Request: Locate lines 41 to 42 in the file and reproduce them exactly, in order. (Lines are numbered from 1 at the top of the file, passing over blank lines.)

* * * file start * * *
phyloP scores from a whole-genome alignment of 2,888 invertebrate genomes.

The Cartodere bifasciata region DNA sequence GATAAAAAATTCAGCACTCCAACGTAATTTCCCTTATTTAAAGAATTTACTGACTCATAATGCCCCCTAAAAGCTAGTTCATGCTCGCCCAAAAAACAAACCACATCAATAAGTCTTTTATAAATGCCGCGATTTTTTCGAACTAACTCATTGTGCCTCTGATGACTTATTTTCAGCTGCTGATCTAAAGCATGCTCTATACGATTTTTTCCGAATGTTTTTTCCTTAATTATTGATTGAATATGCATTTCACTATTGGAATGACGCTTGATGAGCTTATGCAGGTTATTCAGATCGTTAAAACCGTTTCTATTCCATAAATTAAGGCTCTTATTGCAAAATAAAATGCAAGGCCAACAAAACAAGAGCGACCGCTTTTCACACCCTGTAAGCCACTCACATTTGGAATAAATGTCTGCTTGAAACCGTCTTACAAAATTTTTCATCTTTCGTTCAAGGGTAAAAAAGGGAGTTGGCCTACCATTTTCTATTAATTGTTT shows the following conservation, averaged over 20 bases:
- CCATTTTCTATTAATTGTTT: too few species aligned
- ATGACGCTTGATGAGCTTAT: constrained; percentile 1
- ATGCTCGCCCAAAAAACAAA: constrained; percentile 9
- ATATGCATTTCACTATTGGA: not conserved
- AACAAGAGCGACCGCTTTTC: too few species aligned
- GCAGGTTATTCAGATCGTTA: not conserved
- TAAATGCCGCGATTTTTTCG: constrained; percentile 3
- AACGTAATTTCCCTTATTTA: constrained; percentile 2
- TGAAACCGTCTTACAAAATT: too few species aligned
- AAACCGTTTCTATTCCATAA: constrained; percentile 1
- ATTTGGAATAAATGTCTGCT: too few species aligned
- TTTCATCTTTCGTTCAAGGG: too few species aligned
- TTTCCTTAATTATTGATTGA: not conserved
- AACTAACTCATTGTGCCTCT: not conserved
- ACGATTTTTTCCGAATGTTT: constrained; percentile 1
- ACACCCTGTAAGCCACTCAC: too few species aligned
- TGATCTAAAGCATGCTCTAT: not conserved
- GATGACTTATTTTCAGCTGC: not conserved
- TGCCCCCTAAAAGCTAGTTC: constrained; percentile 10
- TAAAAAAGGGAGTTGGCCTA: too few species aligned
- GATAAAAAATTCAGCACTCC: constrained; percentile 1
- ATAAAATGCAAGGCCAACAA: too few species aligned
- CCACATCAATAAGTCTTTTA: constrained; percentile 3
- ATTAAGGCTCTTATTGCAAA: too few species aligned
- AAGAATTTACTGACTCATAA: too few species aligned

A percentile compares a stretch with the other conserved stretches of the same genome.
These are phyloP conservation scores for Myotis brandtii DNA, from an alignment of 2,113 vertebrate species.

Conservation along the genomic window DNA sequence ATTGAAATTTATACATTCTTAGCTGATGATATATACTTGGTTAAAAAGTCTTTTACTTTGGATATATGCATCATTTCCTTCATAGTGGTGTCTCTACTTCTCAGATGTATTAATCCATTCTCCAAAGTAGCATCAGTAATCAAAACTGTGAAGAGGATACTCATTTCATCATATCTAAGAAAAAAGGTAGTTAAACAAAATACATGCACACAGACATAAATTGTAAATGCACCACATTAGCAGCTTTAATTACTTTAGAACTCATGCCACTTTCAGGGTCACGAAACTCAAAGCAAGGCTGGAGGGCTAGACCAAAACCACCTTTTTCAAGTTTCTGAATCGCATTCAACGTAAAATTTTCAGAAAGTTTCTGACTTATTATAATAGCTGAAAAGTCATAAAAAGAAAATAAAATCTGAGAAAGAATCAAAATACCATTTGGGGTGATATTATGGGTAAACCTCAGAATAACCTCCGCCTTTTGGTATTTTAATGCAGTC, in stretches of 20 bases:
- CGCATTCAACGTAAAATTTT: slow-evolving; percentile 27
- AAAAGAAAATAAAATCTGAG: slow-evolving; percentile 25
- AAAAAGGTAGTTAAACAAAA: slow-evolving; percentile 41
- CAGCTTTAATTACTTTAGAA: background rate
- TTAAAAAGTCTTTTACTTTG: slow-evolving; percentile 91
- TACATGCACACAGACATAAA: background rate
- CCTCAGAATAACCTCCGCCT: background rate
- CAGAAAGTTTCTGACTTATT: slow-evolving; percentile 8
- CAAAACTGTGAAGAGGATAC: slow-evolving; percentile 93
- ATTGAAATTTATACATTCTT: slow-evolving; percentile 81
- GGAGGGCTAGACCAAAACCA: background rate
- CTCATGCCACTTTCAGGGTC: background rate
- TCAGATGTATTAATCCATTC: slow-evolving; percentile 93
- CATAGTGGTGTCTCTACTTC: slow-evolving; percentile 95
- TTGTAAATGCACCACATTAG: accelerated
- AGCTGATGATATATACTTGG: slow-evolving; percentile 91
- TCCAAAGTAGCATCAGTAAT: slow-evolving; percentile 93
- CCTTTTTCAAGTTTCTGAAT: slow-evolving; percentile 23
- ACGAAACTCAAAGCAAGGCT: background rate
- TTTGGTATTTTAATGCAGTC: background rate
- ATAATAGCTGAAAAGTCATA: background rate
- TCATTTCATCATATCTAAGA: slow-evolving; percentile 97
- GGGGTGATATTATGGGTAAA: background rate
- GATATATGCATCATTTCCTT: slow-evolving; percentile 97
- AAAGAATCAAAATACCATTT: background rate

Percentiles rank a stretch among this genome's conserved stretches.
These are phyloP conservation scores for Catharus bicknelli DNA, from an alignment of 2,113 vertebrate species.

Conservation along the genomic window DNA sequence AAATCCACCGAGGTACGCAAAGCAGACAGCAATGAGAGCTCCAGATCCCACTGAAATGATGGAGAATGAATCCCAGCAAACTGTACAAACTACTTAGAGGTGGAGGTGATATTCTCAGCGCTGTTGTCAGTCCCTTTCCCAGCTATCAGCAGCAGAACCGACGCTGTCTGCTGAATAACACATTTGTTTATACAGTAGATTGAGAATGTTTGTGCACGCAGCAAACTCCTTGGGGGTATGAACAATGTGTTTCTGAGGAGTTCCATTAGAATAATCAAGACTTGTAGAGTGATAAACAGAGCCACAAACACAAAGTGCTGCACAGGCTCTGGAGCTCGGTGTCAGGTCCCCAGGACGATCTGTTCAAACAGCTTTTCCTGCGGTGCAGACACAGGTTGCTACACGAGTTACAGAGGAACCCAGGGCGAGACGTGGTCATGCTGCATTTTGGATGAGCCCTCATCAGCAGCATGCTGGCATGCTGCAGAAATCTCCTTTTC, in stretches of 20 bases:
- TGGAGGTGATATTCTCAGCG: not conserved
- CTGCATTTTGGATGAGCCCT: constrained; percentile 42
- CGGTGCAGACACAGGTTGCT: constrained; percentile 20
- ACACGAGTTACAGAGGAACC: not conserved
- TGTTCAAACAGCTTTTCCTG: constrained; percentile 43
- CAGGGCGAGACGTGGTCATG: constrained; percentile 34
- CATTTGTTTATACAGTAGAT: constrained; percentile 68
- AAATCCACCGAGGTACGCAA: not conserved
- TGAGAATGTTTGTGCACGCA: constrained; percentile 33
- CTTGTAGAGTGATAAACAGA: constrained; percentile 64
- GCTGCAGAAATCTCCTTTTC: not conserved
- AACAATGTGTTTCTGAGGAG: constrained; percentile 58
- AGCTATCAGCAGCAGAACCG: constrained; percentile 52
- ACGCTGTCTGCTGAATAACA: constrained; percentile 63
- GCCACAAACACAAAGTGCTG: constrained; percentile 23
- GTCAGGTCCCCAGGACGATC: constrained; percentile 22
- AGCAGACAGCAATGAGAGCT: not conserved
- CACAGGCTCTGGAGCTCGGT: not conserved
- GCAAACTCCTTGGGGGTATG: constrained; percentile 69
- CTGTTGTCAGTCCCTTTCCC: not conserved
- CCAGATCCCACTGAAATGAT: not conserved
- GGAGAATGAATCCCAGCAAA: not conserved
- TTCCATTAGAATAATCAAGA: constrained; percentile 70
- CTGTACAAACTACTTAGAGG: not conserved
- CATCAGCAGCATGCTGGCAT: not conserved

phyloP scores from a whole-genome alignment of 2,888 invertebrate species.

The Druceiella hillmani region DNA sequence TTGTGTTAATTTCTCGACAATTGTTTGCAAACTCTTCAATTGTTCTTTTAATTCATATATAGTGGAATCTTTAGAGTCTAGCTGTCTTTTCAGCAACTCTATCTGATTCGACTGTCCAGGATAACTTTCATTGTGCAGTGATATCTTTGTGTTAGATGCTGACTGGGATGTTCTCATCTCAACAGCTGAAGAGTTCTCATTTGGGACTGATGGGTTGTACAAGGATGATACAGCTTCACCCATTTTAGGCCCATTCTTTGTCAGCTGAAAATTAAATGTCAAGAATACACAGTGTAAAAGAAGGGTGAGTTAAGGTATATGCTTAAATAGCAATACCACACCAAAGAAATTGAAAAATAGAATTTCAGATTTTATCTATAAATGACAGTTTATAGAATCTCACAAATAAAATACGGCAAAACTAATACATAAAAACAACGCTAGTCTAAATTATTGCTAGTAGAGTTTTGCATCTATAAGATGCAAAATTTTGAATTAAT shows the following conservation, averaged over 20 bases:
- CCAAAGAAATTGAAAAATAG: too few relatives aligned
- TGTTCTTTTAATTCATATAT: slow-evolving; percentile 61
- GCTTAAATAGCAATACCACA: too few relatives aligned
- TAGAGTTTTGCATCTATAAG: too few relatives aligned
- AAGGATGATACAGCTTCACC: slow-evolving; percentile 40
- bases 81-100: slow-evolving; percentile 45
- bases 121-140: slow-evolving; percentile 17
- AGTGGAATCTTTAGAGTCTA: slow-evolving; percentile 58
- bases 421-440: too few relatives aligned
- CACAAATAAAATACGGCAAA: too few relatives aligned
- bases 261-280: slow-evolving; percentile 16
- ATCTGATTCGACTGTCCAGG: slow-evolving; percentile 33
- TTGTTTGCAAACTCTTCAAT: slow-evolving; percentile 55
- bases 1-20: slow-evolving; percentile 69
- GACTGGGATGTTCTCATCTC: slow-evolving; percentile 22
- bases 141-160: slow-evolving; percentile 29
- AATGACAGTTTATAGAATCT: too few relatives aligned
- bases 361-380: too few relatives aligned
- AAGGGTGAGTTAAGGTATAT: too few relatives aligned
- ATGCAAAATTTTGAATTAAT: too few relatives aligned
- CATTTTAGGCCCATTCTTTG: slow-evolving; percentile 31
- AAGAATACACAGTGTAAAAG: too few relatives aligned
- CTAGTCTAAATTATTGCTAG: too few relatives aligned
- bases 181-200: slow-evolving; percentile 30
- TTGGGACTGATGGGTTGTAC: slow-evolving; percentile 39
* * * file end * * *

- GGAGGGCTAGACCAAAACCA: background rate
- CTCATGCCACTTTCAGGGTC: background rate